COUNTY AGENT GUY
The ping of shirt buttons ricocheting off dining room walls all across this great land of ours heralds the arrival of the overeating season.
There are many other signs of this season aside from the zing of overstressed garment fasteners becoming shrapnel. Numerous TV, radio and newspaper ads are continuously touting the availability of food on the outside chance that any of us should forget to eat.
The sugar-infused fuse for this overeating season was lit at Halloween. Sadly, our two sons are grown and out of the nest, which means there was no opportunity for me to sample their confectionary loot – strictly in the name of safety and quality control, mind you.
Good thing we had laid in a plentiful supply of candy for prospective trick-or-treaters. Too bad none showed up at our house again this year.
And it certainly would be a shame if all those little Baby Ruths weren’t able to find a happy home.
The caloric deck is stacked against us as we meander through these darkest months of the calendar. No sooner is Thanksgiving over than we’re hit with other scrumptiously irresistible holidays such as National Fritter Day, Recipe For The Holidays Week and my favorite, Chocolate Covered Anything Day. And don’t even get me started on National Cookie Day!
December culminates, calorically speaking, with Christmas. Many of us have work-related Christmas soirees to attend, which is probably one of the few times of the year when we actually look forward to anything regarding our jobs.
Then there are pre-holiday family gatherings, wherein you get together with your kin to eat while preparing food for the actual holiday.
My mom and her daughters and granddaughters hold just such a gathering to manufacture mass quantities of tender, luscious, tissue-thin lefse.
Strangely, I have never been invited to be part of this familial all-female lefse-making league. When I asked about it, there were mutterings regarding the intolerable levels of lefse loss whenever I was around.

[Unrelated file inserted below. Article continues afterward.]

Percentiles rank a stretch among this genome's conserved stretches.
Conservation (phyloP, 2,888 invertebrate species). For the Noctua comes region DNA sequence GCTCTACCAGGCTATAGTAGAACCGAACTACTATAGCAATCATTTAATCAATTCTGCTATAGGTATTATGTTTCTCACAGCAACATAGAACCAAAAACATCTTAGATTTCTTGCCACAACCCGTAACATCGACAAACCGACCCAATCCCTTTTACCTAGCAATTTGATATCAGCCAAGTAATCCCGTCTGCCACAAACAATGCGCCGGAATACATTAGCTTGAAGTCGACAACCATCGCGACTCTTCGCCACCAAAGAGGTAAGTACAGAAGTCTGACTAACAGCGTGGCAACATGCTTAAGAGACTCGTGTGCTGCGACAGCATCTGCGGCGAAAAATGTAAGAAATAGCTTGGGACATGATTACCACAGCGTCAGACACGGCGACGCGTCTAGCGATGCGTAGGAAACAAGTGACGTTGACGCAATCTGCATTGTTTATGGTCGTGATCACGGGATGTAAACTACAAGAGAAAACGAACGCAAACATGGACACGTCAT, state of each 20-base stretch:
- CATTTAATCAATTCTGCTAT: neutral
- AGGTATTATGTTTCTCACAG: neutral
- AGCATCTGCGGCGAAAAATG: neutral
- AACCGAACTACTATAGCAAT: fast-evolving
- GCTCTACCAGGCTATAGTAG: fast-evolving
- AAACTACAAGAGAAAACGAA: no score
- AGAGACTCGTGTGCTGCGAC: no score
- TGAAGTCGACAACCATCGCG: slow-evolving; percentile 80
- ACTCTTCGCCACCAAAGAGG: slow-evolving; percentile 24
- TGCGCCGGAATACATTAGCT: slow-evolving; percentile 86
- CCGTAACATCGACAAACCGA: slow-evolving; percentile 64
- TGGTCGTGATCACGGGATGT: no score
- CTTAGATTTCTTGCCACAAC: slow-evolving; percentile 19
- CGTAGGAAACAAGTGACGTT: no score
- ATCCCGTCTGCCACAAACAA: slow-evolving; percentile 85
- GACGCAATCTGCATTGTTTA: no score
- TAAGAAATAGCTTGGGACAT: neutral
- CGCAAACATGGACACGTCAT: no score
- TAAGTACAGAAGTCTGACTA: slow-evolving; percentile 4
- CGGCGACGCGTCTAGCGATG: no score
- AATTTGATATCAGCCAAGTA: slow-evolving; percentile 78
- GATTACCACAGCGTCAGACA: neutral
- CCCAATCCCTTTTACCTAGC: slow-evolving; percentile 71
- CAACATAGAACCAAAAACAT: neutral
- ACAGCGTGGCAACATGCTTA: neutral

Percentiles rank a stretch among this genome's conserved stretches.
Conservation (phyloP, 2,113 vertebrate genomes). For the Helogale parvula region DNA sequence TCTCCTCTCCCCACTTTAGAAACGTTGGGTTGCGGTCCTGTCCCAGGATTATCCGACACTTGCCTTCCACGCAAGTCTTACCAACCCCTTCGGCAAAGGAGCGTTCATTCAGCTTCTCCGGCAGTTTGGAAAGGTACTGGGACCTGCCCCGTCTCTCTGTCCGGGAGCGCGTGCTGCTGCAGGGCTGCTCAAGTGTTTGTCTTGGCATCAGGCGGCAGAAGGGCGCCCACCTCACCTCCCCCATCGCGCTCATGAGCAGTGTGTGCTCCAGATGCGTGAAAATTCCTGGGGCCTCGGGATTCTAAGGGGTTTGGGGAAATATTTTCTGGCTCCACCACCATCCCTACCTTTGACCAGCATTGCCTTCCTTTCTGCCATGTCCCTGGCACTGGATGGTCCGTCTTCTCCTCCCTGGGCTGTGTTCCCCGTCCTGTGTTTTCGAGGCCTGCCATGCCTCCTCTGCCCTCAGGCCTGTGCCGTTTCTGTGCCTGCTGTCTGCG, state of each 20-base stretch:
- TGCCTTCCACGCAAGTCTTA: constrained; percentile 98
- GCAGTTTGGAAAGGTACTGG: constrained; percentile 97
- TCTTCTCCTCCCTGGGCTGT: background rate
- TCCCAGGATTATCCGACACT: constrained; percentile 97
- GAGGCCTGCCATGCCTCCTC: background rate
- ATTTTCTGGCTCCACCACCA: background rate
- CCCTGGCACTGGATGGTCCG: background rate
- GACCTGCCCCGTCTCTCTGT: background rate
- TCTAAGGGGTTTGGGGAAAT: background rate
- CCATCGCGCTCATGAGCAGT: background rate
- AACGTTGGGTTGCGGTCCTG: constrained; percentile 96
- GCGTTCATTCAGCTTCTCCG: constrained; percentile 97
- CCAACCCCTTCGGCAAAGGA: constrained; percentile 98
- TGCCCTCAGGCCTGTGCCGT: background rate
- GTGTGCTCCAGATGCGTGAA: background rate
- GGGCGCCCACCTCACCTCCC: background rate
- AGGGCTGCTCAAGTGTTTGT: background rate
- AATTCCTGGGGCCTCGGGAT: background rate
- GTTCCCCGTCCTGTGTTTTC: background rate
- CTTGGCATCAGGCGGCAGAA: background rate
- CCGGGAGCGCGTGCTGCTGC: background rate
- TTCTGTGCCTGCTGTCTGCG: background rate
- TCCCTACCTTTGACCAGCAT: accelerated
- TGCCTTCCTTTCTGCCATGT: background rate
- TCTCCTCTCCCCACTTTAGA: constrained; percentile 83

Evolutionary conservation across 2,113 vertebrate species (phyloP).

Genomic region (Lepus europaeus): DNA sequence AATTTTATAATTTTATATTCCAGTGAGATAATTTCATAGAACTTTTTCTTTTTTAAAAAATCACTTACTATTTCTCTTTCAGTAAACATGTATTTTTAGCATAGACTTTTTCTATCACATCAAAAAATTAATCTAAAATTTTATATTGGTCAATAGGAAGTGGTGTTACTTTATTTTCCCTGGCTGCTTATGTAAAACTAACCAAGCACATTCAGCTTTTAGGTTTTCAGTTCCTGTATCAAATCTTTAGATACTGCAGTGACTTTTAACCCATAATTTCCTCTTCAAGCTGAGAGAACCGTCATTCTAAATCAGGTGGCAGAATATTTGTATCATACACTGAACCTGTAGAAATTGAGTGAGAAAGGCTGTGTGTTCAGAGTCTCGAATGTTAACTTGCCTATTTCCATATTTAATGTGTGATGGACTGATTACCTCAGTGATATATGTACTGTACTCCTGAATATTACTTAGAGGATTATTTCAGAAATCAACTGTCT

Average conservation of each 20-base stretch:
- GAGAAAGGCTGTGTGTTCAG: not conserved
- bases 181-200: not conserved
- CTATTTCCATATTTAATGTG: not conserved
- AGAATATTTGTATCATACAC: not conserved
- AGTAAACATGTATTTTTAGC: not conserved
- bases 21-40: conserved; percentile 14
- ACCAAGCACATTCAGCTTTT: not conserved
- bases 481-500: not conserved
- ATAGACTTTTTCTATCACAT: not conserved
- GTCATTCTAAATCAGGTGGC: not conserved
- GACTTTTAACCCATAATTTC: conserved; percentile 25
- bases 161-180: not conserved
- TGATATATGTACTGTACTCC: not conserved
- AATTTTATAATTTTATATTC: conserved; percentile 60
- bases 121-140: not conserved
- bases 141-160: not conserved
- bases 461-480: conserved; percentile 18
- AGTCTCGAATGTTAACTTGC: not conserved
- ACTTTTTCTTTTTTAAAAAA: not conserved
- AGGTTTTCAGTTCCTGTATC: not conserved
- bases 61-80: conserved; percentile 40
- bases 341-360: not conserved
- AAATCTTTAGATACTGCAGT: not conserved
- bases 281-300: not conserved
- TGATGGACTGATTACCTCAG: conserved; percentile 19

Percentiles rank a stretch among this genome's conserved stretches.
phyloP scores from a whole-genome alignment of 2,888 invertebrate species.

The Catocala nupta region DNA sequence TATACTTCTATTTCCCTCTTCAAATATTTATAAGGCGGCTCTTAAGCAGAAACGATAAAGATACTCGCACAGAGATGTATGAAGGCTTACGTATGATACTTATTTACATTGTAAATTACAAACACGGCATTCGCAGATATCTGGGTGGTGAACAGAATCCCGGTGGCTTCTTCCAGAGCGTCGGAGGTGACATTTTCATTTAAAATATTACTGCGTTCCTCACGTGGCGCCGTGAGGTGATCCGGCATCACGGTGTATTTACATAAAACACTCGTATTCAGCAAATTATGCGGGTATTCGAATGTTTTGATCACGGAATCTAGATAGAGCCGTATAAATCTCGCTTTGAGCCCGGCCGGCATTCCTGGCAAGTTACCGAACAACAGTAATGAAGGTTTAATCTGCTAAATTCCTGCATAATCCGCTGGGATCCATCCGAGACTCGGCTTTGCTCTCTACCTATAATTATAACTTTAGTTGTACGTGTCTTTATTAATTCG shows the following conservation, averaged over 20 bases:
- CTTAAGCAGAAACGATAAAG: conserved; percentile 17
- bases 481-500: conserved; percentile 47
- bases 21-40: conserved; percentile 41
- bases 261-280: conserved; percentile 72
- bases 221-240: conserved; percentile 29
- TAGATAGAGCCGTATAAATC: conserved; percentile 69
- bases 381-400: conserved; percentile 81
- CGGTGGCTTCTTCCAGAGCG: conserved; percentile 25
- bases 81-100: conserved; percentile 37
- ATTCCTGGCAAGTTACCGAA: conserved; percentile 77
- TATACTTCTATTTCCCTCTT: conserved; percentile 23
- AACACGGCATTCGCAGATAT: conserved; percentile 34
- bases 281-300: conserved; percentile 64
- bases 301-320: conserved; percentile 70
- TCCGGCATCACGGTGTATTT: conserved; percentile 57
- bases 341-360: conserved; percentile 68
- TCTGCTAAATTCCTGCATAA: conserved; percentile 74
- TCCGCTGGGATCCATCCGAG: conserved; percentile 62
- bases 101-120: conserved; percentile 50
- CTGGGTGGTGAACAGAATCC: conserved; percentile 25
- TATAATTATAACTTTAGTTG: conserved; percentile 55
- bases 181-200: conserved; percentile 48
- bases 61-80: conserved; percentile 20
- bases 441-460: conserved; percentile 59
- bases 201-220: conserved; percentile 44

Well! So much for quality control!
Like most of us, I will probably stuff myself silly on Christmas day. I will then sit around groaning and saying things along the lines of, “Oh! My poor tummy! I will never eat again! Why didn’t anyone stop me from taking seconds that third time around?”
But shortly after the big Christmas meal is over, one of my sisters will pull some piping hot, coated-with-molten-brown-deliciousness monkey bread from the oven.
Smelling the heavenly fragrance, I’ll say, “You know, I suddenly feel a tiny bit peckish. I do believe that my stomach has shrunk to about a thimbleful shy of overstuffed. Maybe I’ll try a smidgeon of that monkey bread, just to check its quality.”
Christmas takes a long time to disappear in the rearview mirror – or at least from the refrigerator. We northerners are big believers in the maxim “waste not, want not,” even if adhering to this saying tends to maximize our waistlines.
New Year’s is upon us before the Christmas leftovers even have a chance to get comfy in their refrigerated digs. Then there’s the Super Bowl with its super-sized portions of wings and chips, along with burgers that are large enough to contain an entire cow.
Part of the problem is the fact that for many of us, eating is a hobby. And like any hobby, things can easily spiral out of control.
For instance, Bonnie and Clyde started out as a nice young couple who enjoyed the simple pleasures of collecting various denominations of currency. Their hobby gradually became an all-consuming obsession and, well, we all know how that ended.
There’s no caloric relief come February, what with Valentine’s Day and its chocolate mandates and restaurant meal requirements.
And if all those things aren’t enough, there are any number of organized banquets, including such seminal events as church basement lutefisk feeds.
For those who consider lutefisk an abomination and quite possibly a toxic substance, just think “an opportunity to consume large amounts of melted butter” and you may begin to see its appeal.
My theory is that our penchant for overeating is fueled by our inability to hibernate in the wintertime. But I’m glad we don’t slumber through the Long Cold, because that might cause me to miss International Bacon Day.
Nelson is a freelance writer from Volga, S.D. Reach him by e-mail at firstname.lastname@example.org.
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